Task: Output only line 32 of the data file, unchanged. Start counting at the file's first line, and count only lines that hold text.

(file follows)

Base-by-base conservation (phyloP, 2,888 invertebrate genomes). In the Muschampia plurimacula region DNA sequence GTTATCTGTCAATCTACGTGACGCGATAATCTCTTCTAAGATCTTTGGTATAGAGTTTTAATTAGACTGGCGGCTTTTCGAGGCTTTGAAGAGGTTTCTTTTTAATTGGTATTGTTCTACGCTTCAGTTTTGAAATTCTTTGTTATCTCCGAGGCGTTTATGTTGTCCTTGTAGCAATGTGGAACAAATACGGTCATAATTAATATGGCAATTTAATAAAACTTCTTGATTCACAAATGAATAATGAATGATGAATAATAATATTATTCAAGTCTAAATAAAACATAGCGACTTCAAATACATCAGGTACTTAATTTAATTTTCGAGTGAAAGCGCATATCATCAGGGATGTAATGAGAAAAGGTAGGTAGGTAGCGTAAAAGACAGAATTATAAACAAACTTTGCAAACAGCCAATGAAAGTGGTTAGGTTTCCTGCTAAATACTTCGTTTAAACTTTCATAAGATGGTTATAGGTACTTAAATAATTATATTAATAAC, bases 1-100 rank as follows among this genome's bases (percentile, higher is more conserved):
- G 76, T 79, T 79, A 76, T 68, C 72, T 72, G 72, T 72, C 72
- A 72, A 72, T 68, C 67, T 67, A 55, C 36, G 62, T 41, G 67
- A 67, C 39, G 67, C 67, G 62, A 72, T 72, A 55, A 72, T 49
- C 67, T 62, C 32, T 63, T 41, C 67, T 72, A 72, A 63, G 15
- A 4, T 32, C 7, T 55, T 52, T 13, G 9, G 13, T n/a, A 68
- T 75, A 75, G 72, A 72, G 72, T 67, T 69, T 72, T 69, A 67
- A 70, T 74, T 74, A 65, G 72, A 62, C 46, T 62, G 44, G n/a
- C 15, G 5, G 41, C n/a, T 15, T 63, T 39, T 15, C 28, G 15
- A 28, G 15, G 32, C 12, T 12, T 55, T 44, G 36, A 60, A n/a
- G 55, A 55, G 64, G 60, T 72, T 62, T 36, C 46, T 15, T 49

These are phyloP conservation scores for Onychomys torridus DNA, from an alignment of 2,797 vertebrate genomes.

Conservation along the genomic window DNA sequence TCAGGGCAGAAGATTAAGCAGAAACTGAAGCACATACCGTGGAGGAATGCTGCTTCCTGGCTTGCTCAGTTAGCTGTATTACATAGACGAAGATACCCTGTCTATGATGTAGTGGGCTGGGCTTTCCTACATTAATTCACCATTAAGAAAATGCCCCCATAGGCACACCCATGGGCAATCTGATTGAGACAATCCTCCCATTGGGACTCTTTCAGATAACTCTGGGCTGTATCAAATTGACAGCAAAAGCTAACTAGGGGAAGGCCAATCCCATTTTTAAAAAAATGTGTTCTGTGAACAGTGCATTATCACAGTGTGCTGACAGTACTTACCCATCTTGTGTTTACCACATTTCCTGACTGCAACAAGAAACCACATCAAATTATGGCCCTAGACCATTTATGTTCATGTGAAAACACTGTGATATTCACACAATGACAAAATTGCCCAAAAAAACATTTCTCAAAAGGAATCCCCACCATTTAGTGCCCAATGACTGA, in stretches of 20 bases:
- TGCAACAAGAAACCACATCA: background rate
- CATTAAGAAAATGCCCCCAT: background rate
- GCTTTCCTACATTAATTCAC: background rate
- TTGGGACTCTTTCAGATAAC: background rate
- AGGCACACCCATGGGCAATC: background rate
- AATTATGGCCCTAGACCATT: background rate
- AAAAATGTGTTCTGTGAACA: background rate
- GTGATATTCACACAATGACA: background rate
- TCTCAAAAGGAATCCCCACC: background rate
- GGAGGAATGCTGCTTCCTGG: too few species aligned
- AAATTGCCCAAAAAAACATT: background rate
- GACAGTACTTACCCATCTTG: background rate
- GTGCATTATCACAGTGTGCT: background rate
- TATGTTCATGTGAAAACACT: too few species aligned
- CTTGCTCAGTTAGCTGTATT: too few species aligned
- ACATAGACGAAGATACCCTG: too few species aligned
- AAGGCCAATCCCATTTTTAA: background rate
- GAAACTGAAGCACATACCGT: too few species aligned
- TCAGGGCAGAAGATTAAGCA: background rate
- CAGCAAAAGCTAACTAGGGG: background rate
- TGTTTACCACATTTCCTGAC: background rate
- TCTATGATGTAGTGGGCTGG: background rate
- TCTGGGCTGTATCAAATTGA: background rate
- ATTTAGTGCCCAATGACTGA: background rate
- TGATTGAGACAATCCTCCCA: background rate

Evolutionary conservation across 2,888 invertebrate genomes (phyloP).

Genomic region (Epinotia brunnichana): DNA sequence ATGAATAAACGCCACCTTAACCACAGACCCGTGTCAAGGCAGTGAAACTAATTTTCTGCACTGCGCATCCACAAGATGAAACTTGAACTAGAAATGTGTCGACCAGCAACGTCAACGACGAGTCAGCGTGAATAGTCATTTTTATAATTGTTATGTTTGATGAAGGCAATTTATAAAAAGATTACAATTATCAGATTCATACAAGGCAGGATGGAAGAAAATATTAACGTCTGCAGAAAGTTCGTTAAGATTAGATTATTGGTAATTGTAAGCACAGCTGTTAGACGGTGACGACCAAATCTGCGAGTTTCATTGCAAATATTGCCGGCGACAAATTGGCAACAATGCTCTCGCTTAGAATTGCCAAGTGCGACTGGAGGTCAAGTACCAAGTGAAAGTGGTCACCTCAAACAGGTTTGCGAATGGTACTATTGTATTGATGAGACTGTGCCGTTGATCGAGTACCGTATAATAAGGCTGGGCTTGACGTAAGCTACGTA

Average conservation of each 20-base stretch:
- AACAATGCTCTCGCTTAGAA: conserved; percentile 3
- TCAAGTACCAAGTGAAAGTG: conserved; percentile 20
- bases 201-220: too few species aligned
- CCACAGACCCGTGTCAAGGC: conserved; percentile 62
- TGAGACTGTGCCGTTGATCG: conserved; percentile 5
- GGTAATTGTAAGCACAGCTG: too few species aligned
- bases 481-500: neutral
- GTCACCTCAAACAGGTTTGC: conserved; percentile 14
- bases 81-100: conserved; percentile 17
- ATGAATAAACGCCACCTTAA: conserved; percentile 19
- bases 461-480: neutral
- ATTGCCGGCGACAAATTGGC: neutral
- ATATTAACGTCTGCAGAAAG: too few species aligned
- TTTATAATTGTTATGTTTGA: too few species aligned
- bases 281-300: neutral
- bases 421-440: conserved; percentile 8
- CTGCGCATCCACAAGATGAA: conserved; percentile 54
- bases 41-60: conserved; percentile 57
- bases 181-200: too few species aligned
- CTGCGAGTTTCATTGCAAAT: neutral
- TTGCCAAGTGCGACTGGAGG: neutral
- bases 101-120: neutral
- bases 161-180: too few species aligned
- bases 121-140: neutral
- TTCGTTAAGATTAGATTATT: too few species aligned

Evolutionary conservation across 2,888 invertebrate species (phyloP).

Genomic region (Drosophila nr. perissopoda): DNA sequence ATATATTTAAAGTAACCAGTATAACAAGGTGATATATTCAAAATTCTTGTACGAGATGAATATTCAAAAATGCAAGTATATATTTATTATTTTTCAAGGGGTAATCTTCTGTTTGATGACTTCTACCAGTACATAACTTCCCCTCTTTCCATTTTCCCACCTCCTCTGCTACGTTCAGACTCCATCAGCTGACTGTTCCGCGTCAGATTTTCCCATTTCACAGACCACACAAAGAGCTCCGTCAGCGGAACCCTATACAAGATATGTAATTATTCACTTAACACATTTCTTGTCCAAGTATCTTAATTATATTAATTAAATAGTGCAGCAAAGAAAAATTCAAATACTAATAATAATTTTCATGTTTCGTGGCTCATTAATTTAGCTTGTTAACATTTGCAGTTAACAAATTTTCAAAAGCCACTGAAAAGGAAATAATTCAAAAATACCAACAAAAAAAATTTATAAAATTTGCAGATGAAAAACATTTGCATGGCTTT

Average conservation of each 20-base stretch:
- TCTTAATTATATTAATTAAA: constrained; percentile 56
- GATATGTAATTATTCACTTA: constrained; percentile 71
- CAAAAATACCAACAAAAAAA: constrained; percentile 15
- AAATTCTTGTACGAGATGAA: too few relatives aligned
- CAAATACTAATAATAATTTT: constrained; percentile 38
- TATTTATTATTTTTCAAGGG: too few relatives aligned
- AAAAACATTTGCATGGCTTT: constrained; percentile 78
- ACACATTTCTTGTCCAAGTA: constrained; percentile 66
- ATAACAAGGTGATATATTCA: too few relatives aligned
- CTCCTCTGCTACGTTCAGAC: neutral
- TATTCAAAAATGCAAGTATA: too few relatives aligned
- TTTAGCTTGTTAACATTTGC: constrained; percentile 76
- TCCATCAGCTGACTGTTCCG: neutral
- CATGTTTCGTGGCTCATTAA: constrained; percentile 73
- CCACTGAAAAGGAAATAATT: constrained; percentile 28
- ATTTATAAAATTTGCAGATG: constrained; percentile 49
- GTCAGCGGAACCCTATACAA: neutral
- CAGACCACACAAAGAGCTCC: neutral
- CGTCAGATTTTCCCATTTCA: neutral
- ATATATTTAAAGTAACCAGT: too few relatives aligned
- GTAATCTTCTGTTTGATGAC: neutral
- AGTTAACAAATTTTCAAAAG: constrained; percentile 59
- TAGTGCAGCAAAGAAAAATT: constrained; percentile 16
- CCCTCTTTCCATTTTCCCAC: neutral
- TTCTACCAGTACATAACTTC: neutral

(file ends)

- TCAGGGCAGAAGATTAAGCA: background rate